Science with THESEUS

The Transient High Energy Sources and Early Universe Surveyor (THESEUS) will address multiple fundamental questions for modern cosmology and astrophysics. The primary scientific goals of the mission address the Early Universe ESA Cosmic Vision theme “How did the Universe originate and what is made of?” and, specifically, the sub-themes 4.1 Early Universe, 4.2 The Universe taking shape and 4.3 The evolving violent Universe. It will also have a relevant impact on the The Gravitaitonal Wave Universe (3.2) and “The Hot and Energetic Universe” themes. THESEUS will have unique capabilities to: a) Explore the Early Universe (the cosmic dawn and re-ionization era) by unveiling the Gamma-Ray Burst (GRB) population in the first billion years; and b) Perform an unprecedented deep monitoring of the soft X-ray transient Universe, thus providing a fundamental synergy with next-generation gravitational waves and neutrino detectors (multi-messenger astrophysics), as well as the large e.m. facilities of the next decade (ATHENA, E-ELT, SKA, CTA, LSST, etc.)

Because of their huge luminosities, mostly emitted in X- and gamma-rays, their redshift distribution, extending at least to z ~10 and their association with explosive death of massive stars, Gamma-Ray Bursts (GRBs) are unique and powerful tools for cosmology. In particular, GRBs represent a unique tool to study the early Universe up to the re-ionization era. To date there is no consensus on the dominant sources of re-ionization, and GRB progenitors and their hosts are very good representatives of the massive stars and star-forming galaxies that may have been responsible. A statistical sample of high–z GRBs (about 100 at z > 6) can provide fundamental information such as: measuring independently the cosmic star–formation rate, even beyond the limits of current and future galaxy surveys, the number density and properties of low-mass galaxies, the neutral hydrogen fraction, the escape fraction of UV photons from high-z galaxies. Even JWST and E-ELTs surveys, in the 2020s, will be not able to probe the faint end of the galaxy Luminosity Function at high redshifts (z>6-8). The first, metal–free stars (the so–called Pop III stars) can result in powerful GRBs (e.g. Meszaros+10). GRBs offer a powerful route to directly identify such elusive objects (even JWST will not be able to detect them directly) and study the galaxies in which they are hosted. Even indirectly, the role of Pop III stars in enriching the first galaxies with metals can be studied by looking to the absorption features of Pop II GRBs blowing out in a medium enriched by the first Pop III supernovae (Wang+12). More generally, high-z GRBs will allow the cosmic chemical evolution to be investigated at early times.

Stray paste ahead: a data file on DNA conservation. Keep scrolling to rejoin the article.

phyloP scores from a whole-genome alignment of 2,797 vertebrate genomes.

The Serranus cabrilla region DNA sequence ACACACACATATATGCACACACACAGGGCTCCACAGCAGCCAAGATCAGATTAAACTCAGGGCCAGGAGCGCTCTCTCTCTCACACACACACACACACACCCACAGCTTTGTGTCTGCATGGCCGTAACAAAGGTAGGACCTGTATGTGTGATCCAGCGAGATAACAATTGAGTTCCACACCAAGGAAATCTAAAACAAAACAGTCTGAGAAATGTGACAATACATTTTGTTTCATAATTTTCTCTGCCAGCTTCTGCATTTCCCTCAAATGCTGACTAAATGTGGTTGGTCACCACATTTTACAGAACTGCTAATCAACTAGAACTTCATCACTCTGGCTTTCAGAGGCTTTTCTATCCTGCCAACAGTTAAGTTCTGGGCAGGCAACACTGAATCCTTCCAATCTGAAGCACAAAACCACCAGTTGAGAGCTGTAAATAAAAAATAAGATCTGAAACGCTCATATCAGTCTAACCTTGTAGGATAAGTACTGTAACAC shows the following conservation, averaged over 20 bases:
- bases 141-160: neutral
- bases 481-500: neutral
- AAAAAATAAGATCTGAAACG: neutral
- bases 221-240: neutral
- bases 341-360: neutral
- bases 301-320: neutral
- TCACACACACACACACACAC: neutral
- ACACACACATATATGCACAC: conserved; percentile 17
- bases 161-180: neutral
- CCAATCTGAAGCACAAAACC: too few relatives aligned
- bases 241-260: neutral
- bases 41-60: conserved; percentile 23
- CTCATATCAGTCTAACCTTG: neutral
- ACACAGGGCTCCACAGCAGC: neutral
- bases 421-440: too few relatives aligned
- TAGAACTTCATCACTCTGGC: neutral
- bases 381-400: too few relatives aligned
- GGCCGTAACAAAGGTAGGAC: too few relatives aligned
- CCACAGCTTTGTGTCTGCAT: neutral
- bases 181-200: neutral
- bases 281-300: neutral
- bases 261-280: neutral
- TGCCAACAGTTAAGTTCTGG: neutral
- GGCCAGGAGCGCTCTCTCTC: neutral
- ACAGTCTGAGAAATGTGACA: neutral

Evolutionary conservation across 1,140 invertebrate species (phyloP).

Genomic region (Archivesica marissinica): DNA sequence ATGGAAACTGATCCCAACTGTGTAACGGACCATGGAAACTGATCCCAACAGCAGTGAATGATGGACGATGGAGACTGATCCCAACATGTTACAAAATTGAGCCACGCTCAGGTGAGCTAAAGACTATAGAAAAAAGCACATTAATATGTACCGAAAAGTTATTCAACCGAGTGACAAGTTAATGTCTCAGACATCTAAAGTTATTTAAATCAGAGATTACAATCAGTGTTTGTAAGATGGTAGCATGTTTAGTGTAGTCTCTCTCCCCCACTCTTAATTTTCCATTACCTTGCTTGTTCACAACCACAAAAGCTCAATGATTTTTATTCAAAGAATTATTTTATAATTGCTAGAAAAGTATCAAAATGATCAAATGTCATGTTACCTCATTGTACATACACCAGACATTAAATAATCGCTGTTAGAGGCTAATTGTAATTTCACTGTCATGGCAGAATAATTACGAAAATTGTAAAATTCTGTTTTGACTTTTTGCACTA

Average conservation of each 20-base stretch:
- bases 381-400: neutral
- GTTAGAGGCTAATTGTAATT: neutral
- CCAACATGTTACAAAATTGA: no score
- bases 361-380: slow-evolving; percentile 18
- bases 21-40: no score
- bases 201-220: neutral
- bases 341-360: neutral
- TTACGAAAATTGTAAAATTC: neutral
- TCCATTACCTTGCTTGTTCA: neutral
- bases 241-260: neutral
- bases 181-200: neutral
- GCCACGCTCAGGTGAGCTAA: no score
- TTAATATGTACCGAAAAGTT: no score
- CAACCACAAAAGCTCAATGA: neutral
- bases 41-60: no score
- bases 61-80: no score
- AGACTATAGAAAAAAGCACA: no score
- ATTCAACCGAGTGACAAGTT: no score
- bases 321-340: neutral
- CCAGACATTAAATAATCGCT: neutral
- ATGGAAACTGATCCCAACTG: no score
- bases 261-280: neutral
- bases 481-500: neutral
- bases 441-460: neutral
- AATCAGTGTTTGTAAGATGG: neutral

Besides high-redshift GRBs, THESEUS will detect and localize in the X-rays and promptly follow-up in the IR a large number of both transients and variable X-ray sources serendipitously during regular observations. These data will provide a wealth of unique science opportunities, by revealing the violent Universe as it occurs in real-time, through an all-sky X-ray smonitoring of extraordinary grasp and sensitivity carried out at high cadence. Here we emphasise the following primary objectives:

  1. Provide real time trigger and accurate (~1 arcmin within a few seconds; ~1 arcsec within a few minutes) location of (long/short) GRBs and high-energy transients for follow-up with next-generation optical-NIR (E-ELT, JWST if still operating), radio (SKA), X-rays (ATHENA), TeV (CTA) or neutrino telescopes and identify electromagnetic counterpart of detections by next generation gravitational wave and neutrino detectors;

  1. Discover new high-energy transient sources over the whole sky, including supernova shock break-outs, black hole tidal disruption events, magnetar flares, and monitor known X-ray sources, with high cadence observations.

By finding huge numbers of GRBs the survey will also permit unprecedented insights in the physics and progenitors of GRBs and their connection with peculiar core-collapse SNe, and substantially increase the detection rate and characterization of sub-energetic GRBs and X-Ray Flashes. The provision of a high cadence soft X-ray monitoring in the 2020s together with a 0.7m IRT in orbit will enable a strong synergy with transient phenomena observed with the Large Synoptic Survey Telescope (LSST) and the other large facilities that will be operating in the e.m. domain (E-ELT, SKA, CTA, JWST, ATHENA, …).


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Figure 1: THESEUS in context.